This Giardiniera can be poured into pints jars and processed in a hot water bath canner to make a shelf stable product that will keep for at least a year, or you can skip this step and store it in the fridge for up to 14 days.

It's delicious chopped and added to an antipasto salad or an Italian sub sandwich as well as on a relish plate.   Consider adding chopped Giardiniera to grilled cheese made with provolone cheese on Italian bread.

For about 3 pints:

2 T + 1 t kosher salt
4 C cauliflower florets
2 C peeled and sliced carrots
1 t black mustard seeds
1/2 t cumin seeds
1 t black peppercorns
2 C white 5% vinegar
3 cloves garlic, peeled and thinly sliced
5 thin slices peeled fresh ginger
1 small yellow onion, peeled and thinly sliced lengthwise
1/2 C sugar
1/2 t crushed red pepper flakes
1/2 t ground turmeric
1 C red bell pepper cut lengthwise into strips

1.  Add 1 t kosher salt to a large pot with 2 quarts of water (set aside 2 T kosher salt) and bring the water to a boil.

2.  Add the cauliflower florets and sliced carrots to the boiling water.  Cook for 2 minutes.  Drain and add vegetables to an ice water bath to stop cooking.  Set aside.

3.  Put the mustard seeds, cumin seeds and black peppercorns in a medium saucepan and toast the spices over medium heat until fragrant.

4.  Add the vinegar, garlic, ginger, onion, sugar, red pepper, 2 T salt, and turmeric.  Add 1 C water.  Bring to a boil.

5.  Mix the red pepper strips with the blanched cauliflower and carrots.

For shelf-stable canned Giardiniera:  Pack the vegetables tightly into clean, hot pint jars.  Pour the hot brine over the vegetables.  Remove any air bubbles with a plastic knife.  Wipe the rims of the jars with a damp cloth.  Screw on the lids.  Process in a boiling water canner for 15 minutes.  Remove from canner and allow to cool completely.  Check seals.  Allow sealed jars to sit to 2-5 days before opening.  Store any unsealed or open jars in the fridge.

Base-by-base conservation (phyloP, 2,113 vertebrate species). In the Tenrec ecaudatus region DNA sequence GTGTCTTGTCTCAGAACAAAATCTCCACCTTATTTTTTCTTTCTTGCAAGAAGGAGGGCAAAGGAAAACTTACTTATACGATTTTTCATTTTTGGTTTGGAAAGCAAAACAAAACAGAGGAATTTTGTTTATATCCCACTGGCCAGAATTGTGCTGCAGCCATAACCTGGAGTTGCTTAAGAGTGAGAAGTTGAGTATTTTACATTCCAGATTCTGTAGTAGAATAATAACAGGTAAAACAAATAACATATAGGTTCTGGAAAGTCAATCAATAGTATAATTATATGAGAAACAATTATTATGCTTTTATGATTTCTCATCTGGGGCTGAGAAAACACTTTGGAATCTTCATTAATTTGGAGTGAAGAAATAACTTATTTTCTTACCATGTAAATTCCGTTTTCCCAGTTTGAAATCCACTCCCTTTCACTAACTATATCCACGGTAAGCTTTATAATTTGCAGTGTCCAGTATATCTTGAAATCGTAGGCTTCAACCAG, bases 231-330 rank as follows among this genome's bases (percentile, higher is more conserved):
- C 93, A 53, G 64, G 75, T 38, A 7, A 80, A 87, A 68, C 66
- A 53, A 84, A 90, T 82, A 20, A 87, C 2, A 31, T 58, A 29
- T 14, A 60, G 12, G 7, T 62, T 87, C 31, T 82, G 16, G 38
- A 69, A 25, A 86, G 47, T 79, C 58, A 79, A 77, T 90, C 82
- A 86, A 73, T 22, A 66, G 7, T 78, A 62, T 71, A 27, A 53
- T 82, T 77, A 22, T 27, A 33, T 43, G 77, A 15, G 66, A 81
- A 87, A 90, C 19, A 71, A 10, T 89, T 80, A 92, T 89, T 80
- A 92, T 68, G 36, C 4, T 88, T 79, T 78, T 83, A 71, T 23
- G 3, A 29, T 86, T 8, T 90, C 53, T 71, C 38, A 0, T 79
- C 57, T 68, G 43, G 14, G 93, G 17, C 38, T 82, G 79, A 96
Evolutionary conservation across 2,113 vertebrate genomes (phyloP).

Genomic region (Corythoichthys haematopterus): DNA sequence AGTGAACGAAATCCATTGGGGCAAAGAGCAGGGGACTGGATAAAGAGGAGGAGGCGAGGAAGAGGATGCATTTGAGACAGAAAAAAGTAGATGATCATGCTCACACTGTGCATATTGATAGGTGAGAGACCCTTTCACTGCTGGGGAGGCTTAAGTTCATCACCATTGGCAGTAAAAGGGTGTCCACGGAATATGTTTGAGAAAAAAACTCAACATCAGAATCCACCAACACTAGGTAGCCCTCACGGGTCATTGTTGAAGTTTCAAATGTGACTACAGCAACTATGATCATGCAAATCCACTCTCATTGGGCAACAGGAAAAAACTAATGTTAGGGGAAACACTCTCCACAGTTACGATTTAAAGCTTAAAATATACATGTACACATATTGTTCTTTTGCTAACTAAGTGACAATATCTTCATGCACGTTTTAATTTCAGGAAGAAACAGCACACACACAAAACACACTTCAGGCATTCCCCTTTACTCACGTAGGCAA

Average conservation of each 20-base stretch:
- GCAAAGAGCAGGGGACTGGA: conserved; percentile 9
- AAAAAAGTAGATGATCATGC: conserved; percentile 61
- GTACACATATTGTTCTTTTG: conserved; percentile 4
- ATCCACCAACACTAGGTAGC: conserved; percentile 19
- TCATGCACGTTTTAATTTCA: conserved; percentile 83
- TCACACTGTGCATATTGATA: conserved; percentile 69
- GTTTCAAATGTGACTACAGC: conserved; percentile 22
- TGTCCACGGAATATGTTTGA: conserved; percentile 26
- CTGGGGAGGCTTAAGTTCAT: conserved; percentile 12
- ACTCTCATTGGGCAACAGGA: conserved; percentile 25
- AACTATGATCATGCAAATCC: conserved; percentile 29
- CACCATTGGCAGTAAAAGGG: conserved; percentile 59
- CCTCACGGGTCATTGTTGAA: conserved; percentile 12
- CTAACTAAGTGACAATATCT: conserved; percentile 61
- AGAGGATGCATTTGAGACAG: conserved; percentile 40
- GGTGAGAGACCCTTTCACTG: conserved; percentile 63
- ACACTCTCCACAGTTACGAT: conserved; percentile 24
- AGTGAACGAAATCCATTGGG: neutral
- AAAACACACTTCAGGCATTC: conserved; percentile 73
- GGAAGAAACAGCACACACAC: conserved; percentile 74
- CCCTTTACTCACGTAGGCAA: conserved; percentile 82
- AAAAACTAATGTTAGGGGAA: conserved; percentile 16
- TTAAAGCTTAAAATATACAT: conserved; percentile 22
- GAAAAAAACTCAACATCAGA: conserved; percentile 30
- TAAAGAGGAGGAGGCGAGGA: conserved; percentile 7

For quick pickles:  In a non-reactive and heat-resistant container, pour the hot brine over the vegetables.  Cool to room temperature, then refrigerate for at least 2 days before using.  Store quick pickles in the fridge for up to 14 days.

Today's bounty included:

From County Line Harvest South:  Collard greens, red chard, and beets;

From Jimenez Family Farm:  Space spinach, Japanese turnips, Brussels sprouts, broccoli, butternut squash, potatoes, and carrots;

From K and K Ranch:  Tangerines and navel oranges;

From Silver Lake Farms:  Assorted herbs and lemons.



Friday, February 22, 2013

Luang Prabang Salad

I've been in Southeast Asia since early February, retracing some of my past footsteps and setting down new ones, too.  It's my first time in Laos, a land-locked country that has been open to western tourists only 10 or 15 years.

Luang Prabang, the most popular tourist destination in Laos, is a low-key, provincial capital city and former home to one of the old monarchs of Laos.  Now a UNESCO World Heritage site, Luang Prabang is likely to remain a small, walkable city between the Mekong and Khan rivers with a lovely mix of traditional and colonial architecture.

The cuisine of Laos is similar to, but also distinct from its Southeast Asian neighbors.  And there's French influence in many popular dishes, a vestige from the days when Laos was part of the French colony of Indochine.

The Lao have always eaten lots of greens and a wide variety are farmed in the countryside surrounding Luang Prabang.  But probably the most popular leafy green in these parts is watercress.  We saw watercress growing outside of the hillside village of Ban Long Lao about 25km from Luang Prabang.

Many restaurants serve a dish called Luang Prabang Salad which is a tossed salad consisting of a variety of fresh mixed greens and fresh herbs along with cucumber, tomato, spring onion, and sliced hard-cooked egg.  The salad is often garnished with crushed peanuts and/ or crispy-fried sliced garlic and shallot.

I enjoyed three versions of the Luang Prabang Salad during my visit.  All included a refreshing mixture of tender lettuces, watercress, mint leaves, dill, and young cilantro but each was dressed differently. One had a creamy, egg-y dressing like hollandaise.  Another had a slightly sharper version of this dressing.  But the one I like best was a chili-flecked, sweet and sour dressing similar to the dipping sauce that accompanies spring rolls served at the Coconut Garden restaurant on Sisavangvong St.